- Education and outreach efforts to local businesses and neighborhood groups to promote air and water quality improvements.
- Efforts that help reduce air pollution and greenhouse gases.
- Research to assess and identify impacts to the Lower Duwamish of climate change.
The Lower Duwamish Waterway Green Grants Program is administered by King County’s Wastewater Treatment Division and the Green/Duwamish Watershed Ecosystem Forum, which oversees salmon recovery in the watershed.
For more information about WTD’s Green Grants, visit http://www.kingcounty.gov/environment/wtd/Programs/GreenGrants.aspx or email GreenGrants@kingcounty.gov.
This release is also posted on the Department of Natural Resources and Parks website: http://www.kingcounty.gov/environment/dnrp.aspx
Deadline for applications is February 12, 2014.
Do you love sharing nature with others? Are you interested in learning more about the flora and fauna of Seattle’s many public green spaces and parks? If so, you are the perfect candidate for the Seattle Volunteer Naturalist program. Volunteer Naturalists participate in 10 weeks of training and commit to providing 12 programs a year at Environmental Learning Centers and in parklands near schools throughout Seattle.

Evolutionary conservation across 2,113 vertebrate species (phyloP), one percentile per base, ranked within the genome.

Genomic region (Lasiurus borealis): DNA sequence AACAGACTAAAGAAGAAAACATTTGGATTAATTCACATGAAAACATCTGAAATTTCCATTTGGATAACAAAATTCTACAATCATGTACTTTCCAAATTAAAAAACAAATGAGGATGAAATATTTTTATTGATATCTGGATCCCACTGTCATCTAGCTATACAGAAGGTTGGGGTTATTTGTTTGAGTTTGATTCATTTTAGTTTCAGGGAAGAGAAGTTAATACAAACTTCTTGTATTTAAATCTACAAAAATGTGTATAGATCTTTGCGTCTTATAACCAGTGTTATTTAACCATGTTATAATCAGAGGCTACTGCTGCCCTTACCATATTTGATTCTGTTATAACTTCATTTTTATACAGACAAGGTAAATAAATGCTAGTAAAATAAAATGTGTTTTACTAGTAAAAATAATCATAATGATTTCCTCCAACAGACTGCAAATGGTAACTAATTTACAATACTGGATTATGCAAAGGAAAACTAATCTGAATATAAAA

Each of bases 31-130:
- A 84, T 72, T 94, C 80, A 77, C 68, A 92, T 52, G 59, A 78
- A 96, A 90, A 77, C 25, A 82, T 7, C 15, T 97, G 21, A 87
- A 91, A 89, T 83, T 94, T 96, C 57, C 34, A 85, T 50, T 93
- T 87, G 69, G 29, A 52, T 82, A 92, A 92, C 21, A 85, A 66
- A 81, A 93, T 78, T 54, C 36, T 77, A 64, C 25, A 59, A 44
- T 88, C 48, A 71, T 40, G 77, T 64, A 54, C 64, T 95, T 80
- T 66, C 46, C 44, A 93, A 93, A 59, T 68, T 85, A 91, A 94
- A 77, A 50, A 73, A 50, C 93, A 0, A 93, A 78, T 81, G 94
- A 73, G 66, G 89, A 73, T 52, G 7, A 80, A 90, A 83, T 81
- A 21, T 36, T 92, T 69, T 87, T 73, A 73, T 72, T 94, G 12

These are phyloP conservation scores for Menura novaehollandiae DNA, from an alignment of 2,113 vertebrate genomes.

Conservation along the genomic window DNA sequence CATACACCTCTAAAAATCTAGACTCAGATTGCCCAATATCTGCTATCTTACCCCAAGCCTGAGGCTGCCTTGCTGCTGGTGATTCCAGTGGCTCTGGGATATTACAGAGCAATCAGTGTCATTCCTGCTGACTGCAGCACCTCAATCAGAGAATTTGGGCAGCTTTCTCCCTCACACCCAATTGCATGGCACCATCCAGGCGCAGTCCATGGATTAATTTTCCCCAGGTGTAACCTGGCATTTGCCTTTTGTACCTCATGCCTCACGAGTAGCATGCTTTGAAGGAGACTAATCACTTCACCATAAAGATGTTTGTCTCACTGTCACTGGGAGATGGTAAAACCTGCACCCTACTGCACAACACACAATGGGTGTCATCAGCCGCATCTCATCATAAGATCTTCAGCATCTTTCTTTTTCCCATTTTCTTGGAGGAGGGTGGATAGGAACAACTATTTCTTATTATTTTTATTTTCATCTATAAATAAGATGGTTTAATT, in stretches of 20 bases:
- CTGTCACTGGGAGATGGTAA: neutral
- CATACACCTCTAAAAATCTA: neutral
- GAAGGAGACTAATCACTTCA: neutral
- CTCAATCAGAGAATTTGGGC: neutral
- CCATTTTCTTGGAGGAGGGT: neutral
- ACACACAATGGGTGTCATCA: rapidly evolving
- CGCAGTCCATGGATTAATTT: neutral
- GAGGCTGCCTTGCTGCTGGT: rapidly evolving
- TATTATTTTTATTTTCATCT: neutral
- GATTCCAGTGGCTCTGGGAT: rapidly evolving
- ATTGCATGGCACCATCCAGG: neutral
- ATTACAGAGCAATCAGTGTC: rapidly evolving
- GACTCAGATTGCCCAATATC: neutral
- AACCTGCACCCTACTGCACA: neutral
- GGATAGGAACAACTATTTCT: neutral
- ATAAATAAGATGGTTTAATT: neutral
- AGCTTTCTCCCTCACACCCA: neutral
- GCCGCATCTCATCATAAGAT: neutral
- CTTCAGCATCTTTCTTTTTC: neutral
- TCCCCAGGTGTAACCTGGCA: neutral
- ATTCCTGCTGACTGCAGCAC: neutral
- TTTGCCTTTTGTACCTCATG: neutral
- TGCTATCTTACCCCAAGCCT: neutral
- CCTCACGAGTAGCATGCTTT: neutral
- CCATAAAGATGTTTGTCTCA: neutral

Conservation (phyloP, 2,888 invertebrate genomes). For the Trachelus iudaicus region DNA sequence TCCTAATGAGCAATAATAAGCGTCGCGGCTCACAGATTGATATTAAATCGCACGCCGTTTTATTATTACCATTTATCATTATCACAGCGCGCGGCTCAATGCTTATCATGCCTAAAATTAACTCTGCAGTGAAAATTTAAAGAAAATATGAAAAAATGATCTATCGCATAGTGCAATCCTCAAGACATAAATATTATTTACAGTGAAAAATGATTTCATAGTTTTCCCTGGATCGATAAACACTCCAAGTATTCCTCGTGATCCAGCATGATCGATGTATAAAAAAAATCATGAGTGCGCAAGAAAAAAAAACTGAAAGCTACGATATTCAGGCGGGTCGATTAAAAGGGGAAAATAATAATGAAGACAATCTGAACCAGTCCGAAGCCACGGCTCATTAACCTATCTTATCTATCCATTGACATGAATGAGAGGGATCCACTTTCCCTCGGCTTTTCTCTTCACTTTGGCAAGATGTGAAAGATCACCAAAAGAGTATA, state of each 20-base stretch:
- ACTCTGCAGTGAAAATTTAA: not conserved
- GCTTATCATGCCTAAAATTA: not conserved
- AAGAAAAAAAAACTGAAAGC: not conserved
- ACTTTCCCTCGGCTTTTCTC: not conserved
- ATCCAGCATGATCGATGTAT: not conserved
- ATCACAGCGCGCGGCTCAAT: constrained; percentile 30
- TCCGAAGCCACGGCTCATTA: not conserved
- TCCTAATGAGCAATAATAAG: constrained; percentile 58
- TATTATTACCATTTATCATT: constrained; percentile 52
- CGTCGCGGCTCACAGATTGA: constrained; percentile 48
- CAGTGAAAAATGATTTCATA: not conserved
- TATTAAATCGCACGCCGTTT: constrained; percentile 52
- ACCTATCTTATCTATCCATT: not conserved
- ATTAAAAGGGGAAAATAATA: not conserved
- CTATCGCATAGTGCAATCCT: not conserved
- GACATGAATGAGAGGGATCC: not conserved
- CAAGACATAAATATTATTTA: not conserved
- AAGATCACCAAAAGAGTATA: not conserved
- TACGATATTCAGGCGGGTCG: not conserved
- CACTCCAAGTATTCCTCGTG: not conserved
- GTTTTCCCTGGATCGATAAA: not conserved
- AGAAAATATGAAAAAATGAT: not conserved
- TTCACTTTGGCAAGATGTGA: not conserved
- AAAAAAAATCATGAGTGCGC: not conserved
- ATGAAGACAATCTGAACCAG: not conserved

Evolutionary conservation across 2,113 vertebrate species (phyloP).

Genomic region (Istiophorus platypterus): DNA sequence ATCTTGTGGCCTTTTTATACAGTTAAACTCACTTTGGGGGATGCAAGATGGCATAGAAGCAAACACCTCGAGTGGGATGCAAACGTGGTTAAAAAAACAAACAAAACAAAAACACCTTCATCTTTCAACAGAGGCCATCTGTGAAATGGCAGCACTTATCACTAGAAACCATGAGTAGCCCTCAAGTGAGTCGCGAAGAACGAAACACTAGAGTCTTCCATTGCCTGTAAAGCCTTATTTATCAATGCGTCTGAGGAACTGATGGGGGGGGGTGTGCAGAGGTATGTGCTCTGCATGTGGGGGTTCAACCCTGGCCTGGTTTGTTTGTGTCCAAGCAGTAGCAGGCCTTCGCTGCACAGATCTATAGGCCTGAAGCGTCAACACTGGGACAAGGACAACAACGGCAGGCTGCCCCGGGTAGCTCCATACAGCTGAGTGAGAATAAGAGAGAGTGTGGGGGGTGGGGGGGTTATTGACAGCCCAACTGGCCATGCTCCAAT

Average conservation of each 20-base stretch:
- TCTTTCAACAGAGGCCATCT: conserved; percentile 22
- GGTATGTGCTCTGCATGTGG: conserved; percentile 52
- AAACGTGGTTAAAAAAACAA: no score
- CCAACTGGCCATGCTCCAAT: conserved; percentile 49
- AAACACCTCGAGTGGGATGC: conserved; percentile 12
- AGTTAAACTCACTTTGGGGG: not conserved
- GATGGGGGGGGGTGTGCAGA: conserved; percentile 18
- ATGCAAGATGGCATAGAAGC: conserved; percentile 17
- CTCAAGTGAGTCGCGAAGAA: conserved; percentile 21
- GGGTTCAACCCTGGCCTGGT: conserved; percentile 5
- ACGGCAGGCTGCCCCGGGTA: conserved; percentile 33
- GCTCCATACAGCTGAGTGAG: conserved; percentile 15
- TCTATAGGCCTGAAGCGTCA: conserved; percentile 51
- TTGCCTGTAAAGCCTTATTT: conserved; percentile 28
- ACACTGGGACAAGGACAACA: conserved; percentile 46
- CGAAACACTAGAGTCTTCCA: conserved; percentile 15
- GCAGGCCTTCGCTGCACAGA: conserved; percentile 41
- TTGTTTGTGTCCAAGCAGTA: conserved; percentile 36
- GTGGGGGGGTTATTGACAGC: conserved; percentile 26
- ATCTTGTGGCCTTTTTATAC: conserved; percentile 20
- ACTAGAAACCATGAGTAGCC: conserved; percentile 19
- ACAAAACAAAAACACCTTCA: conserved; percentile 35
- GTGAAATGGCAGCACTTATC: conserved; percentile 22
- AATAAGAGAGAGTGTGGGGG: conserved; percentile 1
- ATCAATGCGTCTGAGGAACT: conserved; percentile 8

Seattle Parks and Recreation’s Volunteer Naturalists provide hands-on learning opportunities for school groups and nature programs for families and adults at Discovery Stations, destination locations throughout parks that present visitors with a theme and natural objects that help them discover their backyard parks.
Volunteers’ backgrounds are as varied as the students they teach – the common thread is their desire to share nature with the greater Seattle community.
The goal of the Seattle Volunteer Naturalist Program is to enhance, promote and foster appreciation of nature by connecting citizens and students with their Seattle parklands, by providing educational opportunities for all.
Training begins in March 22, 2014. Deadline for applications is February 12, 2014. For more information and to get an application, please email Penny Rose at email@example.com or call her at 206-386-4250.
Join the Green Seattle Partnership to celebrate and restore Seattle’s beautiful forested parks for the 8th annual Green Seattle Day on Saturday, November 2nd from 10 am to 2 pm (event times may vary by site)!